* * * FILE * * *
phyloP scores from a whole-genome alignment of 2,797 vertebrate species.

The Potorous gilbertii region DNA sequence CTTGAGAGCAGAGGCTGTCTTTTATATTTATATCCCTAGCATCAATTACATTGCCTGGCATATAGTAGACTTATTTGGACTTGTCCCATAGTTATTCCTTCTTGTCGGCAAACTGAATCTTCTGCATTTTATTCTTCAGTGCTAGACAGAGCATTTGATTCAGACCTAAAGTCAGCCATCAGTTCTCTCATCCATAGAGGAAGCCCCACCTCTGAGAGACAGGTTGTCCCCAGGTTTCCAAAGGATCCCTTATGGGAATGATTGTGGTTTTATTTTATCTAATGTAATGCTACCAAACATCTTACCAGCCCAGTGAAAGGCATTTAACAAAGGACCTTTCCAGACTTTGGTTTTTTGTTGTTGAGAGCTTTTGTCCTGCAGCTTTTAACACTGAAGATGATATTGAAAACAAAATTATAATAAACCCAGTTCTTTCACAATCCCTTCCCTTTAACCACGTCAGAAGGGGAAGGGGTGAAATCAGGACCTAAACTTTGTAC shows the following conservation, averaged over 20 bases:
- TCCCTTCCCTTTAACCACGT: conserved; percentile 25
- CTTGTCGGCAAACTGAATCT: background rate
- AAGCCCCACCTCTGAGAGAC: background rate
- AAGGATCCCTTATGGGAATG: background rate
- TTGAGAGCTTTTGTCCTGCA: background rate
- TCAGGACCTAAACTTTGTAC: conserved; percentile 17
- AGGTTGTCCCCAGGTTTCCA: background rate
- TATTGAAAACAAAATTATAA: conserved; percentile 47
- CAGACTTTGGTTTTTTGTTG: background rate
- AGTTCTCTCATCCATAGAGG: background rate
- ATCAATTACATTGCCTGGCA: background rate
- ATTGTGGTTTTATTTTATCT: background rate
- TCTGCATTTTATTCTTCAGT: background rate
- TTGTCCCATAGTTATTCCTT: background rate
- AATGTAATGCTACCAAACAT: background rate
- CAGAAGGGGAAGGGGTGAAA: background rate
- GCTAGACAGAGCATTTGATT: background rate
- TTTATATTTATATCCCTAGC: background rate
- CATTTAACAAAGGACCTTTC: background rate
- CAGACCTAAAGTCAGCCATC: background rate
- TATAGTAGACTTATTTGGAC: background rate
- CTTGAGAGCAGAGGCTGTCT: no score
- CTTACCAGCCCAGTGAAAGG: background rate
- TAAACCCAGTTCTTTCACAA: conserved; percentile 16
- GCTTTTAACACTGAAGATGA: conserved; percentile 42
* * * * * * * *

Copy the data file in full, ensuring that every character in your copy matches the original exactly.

phyloP scores from a whole-genome alignment of 2,797 vertebrate species.

The Potorous gilbertii region DNA sequence CTTGAGAGCAGAGGCTGTCTTTTATATTTATATCCCTAGCATCAATTACATTGCCTGGCATATAGTAGACTTATTTGGACTTGTCCCATAGTTATTCCTTCTTGTCGGCAAACTGAATCTTCTGCATTTTATTCTTCAGTGCTAGACAGAGCATTTGATTCAGACCTAAAGTCAGCCATCAGTTCTCTCATCCATAGAGGAAGCCCCACCTCTGAGAGACAGGTTGTCCCCAGGTTTCCAAAGGATCCCTTATGGGAATGATTGTGGTTTTATTTTATCTAATGTAATGCTACCAAACATCTTACCAGCCCAGTGAAAGGCATTTAACAAAGGACCTTTCCAGACTTTGGTTTTTTGTTGTTGAGAGCTTTTGTCCTGCAGCTTTTAACACTGAAGATGATATTGAAAACAAAATTATAATAAACCCAGTTCTTTCACAATCCCTTCCCTTTAACCACGTCAGAAGGGGAAGGGGTGAAATCAGGACCTAAACTTTGTAC shows the following conservation, averaged over 20 bases:
- TCCCTTCCCTTTAACCACGT: conserved; percentile 25
- CTTGTCGGCAAACTGAATCT: background rate
- AAGCCCCACCTCTGAGAGAC: background rate
- AAGGATCCCTTATGGGAATG: background rate
- TTGAGAGCTTTTGTCCTGCA: background rate
- TCAGGACCTAAACTTTGTAC: conserved; percentile 17
- AGGTTGTCCCCAGGTTTCCA: background rate
- TATTGAAAACAAAATTATAA: conserved; percentile 47
- CAGACTTTGGTTTTTTGTTG: background rate
- AGTTCTCTCATCCATAGAGG: background rate
- ATCAATTACATTGCCTGGCA: background rate
- ATTGTGGTTTTATTTTATCT: background rate
- TCTGCATTTTATTCTTCAGT: background rate
- TTGTCCCATAGTTATTCCTT: background rate
- AATGTAATGCTACCAAACAT: background rate
- CAGAAGGGGAAGGGGTGAAA: background rate
- GCTAGACAGAGCATTTGATT: background rate
- TTTATATTTATATCCCTAGC: background rate
- CATTTAACAAAGGACCTTTC: background rate
- CAGACCTAAAGTCAGCCATC: background rate
- TATAGTAGACTTATTTGGAC: background rate
- CTTGAGAGCAGAGGCTGTCT: no score
- CTTACCAGCCCAGTGAAAGG: background rate
- TAAACCCAGTTCTTTCACAA: conserved; percentile 16
- GCTTTTAACACTGAAGATGA: conserved; percentile 42